No, using a reed level sensor a magnet is mounted in a float that is physically isolated from a reed switch that is usually mounted to a PCB in an isolated area, usually in the sensor stem.
Essentially a reed switch is required to sense the position of a magnet. The magnet is usually mounted to a float mechanism that moves with the changing level of a fluid.
Reed level sensors use reed switches as their switch sensing mechanism. In the off state there is no physical contact, so no current flows for as long as the contacts are open, which can be weeks, months, or years. When the contacts close they will switch on the appropriate circuitry carrying out the switching function.
Literally 100s of sensing points are possible. Reed switches can be mounted as close together as possible and can be mounted on long printed circuit boards that can be several meters long.
How many floats can be mounted on a stem for several trip points?
Standex Electronics has developed the LS04 series plastic level sensors with up to six floats on one stem. The stainless steel LS05 series can be as long as 2000mm and have any number of floats spaced at a minimum of 1.5″ apart. Standex Electronics engineers are always available for special design configurations
The reed level sensors are used in factory liquid level sensing, water seal float, oil level for transformers, air leak valve for waterworks, boiler control, auto-drain for pneumatic filter, lubricating units, generators, gasoline fuel dispensers, and more.
NBR (nitrile butadiene rubber) absorbs the least amount of liquid when immersed in oil, gasoline, alcohol, toluene, and benzene. It absorbs less them 0.5% of the fluid minimizing any float level inaccuracies.
Reed level sensors can be mounted vertically from the top or bottom of a vessel containing the liquid. Also, the sensors can be mounted on the side of the vessel as well. All the sensors can be mounted with their hardware either internal or external.
You can measure two different liquids particularly when they have different specific gravities. For example oil and water are two such liquids. If the liquids are sitting together only one stem is needed. The two floats having the proper float requirements (specific gravities), will ride up and down for the given liquid. Separate reed switches for each liquid within the stem, will supply the proper actuation.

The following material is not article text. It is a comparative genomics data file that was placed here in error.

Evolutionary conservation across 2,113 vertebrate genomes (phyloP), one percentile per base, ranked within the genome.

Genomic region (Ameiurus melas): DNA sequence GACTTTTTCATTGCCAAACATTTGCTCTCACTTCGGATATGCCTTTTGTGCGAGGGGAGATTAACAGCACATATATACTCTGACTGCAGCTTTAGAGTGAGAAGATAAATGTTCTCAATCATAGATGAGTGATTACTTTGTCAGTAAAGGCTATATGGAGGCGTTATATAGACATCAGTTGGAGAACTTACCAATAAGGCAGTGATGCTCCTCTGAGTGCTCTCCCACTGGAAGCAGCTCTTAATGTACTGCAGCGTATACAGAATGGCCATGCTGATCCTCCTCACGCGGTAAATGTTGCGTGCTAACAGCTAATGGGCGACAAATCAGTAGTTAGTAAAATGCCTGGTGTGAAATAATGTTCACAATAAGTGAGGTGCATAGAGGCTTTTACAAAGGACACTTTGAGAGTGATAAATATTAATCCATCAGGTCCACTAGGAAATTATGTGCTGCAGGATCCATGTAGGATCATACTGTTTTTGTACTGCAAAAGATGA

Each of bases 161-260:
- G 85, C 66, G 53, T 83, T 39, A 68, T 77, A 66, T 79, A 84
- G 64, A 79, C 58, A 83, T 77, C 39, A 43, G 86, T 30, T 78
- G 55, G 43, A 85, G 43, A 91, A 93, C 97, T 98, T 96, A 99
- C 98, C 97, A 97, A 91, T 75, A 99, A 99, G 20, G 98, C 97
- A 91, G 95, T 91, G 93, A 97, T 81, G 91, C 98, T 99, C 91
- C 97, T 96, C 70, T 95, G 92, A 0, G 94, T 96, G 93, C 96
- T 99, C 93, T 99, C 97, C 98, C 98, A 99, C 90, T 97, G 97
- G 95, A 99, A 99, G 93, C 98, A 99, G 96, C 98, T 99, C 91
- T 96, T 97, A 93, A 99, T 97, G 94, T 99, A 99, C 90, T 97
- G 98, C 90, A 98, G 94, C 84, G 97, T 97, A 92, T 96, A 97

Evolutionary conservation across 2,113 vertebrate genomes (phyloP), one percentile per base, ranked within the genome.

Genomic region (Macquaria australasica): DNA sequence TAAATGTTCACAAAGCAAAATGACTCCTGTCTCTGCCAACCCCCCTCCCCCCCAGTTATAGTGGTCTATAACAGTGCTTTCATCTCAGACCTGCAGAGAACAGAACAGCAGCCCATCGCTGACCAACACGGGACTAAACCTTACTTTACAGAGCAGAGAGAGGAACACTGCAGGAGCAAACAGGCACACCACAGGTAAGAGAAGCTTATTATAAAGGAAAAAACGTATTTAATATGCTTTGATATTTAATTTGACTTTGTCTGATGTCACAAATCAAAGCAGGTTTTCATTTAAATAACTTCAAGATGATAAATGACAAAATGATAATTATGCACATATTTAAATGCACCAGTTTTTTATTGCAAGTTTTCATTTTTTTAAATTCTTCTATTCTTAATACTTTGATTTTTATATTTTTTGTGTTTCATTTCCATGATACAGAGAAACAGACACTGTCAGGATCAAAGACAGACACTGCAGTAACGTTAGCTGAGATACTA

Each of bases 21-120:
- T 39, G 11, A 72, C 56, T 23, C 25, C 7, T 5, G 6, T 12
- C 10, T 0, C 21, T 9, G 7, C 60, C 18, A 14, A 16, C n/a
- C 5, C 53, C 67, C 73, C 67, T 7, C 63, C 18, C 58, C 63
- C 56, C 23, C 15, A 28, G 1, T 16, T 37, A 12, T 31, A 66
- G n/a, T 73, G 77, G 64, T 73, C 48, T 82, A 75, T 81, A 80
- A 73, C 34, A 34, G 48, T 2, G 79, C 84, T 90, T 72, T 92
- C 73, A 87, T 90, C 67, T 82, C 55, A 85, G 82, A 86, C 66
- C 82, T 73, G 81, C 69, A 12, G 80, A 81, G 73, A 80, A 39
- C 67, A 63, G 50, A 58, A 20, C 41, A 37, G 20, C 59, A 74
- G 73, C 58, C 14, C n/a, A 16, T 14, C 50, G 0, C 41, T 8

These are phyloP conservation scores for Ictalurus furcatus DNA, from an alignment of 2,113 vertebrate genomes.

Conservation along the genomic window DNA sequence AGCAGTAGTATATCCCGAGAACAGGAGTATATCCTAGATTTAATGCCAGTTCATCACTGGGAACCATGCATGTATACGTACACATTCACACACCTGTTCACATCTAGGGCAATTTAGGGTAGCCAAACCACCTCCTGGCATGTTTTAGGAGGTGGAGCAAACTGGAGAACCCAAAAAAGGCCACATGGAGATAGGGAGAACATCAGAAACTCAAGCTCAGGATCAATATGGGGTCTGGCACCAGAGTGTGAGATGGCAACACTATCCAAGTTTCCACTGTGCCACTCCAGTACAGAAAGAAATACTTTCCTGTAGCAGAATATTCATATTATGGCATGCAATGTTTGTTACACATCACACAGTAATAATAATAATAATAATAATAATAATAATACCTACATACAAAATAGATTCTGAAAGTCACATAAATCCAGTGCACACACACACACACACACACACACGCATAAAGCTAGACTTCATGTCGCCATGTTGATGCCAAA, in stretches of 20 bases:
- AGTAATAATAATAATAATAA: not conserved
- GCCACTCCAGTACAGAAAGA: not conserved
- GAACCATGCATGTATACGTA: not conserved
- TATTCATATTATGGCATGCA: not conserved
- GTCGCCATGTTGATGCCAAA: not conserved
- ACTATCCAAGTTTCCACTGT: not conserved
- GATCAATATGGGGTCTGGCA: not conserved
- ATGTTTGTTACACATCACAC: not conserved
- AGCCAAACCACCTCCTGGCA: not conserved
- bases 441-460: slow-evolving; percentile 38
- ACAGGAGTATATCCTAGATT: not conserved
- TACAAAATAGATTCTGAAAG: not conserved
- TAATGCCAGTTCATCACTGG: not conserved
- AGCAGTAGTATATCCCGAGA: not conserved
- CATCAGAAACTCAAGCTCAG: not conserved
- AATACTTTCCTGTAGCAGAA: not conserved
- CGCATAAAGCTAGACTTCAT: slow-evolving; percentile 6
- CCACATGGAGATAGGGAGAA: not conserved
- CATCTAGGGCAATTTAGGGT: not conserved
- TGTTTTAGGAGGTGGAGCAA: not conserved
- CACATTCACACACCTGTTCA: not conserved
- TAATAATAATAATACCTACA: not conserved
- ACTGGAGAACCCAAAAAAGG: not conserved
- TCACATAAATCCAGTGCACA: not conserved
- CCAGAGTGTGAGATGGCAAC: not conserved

NBR is a form of plastic material and stands for nitrile butadiene rubber. Standex Electronics uses it as a float material. It is excellent in its resistance to oil and fuel and withstands high temperatures very well.
The reed level sensors come in all different packages, but each sensor includes a housing that incorporates the reed switch and any circuitry along with wires to make the electrical connections to an external circuit. Also included is a float that contains a permanent magnet. The float can be part of the housing where it would ride up and down along the extension or stem of the housing. Floats can also be completely separate from the housing giving complete versatility to the sensor. When the float is in proximity to the reed switch, the contacts will sense the magnetic force closing the contacts.
Generally each technology has its pros and cons:
- Mechanical sensors are the least expensive but their subject to environmental conditions and generally fail earlier than the other technologies.
- Inductive sensors sense changes in inductance and capacitance to determine a given level. These are probably the most expensive.
- Hall and electronic sensors do a good job, but both need extra circuitry. So the initial investment of the sensor needs to be evaluated in conjunction with the other circuitry to determine the total cost. Also they draw power continuously, and they can be sensitive to some environmental extremes.
- The reed sensor requires no extra circuitry and uses no power in its off state. The designs are very flexible and because the reed switch is hermetically sealed they can be used in almost any harsh environment.
There are several technologies competing in the liquid level sensing market: primarily they are mechanical sensors, hall sensors, inductive sensors, and electronic sensors.
A liquid level sensor basically senses changes in the level of a fluid. It can be used to sense low level or high level points, and of course any point in between.